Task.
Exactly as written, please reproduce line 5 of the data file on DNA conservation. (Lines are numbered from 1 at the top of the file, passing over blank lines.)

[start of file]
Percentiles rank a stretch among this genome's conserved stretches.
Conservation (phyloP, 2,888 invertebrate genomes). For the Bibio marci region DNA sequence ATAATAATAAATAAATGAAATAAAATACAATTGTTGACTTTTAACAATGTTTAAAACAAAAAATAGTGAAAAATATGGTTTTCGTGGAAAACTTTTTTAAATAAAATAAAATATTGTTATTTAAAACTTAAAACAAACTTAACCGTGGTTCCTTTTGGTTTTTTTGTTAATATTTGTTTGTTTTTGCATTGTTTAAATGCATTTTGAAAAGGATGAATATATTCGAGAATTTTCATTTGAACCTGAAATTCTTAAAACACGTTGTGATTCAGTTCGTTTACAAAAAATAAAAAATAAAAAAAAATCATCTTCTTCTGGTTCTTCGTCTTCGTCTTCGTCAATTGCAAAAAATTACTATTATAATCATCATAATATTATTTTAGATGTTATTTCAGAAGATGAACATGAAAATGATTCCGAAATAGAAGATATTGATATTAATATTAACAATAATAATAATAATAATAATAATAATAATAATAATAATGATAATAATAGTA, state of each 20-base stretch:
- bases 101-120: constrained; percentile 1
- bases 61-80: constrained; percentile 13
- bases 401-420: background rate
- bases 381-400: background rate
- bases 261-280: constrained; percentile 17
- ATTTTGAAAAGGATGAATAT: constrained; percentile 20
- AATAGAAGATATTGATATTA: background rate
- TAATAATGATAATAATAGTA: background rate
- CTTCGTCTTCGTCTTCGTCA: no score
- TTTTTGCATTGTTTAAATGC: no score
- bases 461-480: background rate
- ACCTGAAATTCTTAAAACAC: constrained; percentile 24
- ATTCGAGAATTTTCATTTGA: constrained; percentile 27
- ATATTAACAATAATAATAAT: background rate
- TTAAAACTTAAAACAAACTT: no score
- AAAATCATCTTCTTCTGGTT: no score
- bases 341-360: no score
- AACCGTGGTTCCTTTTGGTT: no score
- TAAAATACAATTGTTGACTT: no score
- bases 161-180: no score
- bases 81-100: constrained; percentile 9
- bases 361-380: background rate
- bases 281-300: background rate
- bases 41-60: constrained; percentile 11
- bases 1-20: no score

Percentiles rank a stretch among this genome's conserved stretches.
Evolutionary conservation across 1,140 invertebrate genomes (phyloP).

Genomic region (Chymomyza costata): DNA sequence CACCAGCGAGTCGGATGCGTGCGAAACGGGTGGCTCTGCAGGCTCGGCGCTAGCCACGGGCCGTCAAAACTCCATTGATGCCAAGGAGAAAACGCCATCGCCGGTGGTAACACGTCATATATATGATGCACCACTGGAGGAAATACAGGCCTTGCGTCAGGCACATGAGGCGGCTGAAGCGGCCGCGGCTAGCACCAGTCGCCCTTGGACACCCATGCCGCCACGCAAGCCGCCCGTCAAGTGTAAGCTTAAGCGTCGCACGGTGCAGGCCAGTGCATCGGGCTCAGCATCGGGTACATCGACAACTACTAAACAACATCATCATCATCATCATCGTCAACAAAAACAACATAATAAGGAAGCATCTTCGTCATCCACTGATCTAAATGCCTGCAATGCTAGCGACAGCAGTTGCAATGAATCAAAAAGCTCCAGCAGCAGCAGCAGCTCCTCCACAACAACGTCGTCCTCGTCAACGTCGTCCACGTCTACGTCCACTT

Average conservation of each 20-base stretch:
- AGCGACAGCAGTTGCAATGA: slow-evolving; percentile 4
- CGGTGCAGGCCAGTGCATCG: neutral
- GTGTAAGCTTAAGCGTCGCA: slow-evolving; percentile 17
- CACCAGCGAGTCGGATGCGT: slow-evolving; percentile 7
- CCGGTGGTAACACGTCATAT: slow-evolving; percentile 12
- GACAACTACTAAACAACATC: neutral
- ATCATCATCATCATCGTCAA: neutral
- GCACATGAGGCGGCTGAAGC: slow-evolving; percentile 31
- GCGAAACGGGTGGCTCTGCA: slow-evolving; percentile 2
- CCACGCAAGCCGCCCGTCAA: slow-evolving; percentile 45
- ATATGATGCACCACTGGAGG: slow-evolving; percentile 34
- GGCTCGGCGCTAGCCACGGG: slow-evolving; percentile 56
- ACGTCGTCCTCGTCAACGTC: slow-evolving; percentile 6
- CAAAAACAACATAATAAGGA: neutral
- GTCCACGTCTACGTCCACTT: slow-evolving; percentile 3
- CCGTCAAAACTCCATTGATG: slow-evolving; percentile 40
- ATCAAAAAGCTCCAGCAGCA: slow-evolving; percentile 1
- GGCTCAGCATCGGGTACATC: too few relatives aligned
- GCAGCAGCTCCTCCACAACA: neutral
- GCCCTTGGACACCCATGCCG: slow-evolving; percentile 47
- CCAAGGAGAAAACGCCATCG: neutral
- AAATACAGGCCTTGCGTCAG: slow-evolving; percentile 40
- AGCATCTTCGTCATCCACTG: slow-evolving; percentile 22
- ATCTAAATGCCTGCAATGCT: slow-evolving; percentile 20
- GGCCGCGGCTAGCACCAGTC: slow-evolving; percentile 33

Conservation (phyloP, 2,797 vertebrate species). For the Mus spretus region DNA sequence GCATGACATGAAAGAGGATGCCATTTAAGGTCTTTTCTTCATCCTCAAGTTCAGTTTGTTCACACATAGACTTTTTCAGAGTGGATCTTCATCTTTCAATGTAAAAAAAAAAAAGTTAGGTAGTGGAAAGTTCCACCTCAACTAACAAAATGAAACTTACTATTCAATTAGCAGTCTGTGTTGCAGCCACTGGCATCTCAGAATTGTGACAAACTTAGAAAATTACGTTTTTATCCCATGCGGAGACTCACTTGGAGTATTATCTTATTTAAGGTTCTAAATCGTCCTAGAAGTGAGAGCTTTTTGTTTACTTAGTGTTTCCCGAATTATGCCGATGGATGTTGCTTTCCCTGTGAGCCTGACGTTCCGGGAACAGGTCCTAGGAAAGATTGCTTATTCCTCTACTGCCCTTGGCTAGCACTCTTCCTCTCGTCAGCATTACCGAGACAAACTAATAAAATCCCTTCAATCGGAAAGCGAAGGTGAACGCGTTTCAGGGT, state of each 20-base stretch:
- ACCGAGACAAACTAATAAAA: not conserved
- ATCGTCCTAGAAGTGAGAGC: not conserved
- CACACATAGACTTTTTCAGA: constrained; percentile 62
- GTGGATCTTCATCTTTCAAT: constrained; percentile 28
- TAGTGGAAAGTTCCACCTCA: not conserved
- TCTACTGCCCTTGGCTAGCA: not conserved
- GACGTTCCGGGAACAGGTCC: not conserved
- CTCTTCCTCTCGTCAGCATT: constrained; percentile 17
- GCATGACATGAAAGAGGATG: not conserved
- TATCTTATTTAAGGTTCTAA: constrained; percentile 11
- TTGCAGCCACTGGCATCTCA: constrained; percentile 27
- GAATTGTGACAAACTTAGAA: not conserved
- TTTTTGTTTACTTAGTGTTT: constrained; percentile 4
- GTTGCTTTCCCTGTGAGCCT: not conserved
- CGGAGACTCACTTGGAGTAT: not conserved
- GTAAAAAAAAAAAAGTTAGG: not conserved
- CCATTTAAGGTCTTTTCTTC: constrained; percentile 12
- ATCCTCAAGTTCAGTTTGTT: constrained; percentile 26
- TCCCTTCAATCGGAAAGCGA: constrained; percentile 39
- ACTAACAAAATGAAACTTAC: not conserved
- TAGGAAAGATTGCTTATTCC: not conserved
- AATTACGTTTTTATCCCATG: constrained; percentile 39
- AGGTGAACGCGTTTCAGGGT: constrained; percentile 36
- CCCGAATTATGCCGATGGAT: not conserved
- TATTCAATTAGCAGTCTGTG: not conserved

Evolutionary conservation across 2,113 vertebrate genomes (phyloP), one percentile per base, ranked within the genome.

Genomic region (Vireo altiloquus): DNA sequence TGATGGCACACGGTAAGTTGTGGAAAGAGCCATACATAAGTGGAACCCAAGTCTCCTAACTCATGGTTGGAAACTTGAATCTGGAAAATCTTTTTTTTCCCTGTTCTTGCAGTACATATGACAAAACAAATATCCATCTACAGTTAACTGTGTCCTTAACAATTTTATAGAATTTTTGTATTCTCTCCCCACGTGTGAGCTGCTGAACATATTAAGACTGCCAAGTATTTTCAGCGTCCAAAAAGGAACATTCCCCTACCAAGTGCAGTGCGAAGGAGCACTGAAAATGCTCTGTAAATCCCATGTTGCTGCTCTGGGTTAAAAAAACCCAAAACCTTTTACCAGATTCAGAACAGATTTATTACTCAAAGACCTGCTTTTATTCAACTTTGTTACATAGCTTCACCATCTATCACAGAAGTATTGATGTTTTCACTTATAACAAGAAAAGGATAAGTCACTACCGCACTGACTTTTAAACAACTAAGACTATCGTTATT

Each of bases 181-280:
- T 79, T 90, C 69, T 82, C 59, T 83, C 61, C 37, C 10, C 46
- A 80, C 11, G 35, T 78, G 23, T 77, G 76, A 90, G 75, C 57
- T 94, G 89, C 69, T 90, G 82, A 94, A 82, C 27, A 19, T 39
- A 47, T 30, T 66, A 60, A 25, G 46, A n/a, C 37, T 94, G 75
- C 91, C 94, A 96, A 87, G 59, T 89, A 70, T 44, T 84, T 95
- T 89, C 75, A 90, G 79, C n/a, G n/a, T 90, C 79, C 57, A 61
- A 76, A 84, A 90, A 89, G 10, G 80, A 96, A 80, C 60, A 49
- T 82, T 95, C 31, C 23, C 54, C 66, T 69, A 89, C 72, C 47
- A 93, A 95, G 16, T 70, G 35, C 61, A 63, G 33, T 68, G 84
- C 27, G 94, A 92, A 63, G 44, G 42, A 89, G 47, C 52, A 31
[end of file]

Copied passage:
- bases 401-420: background rate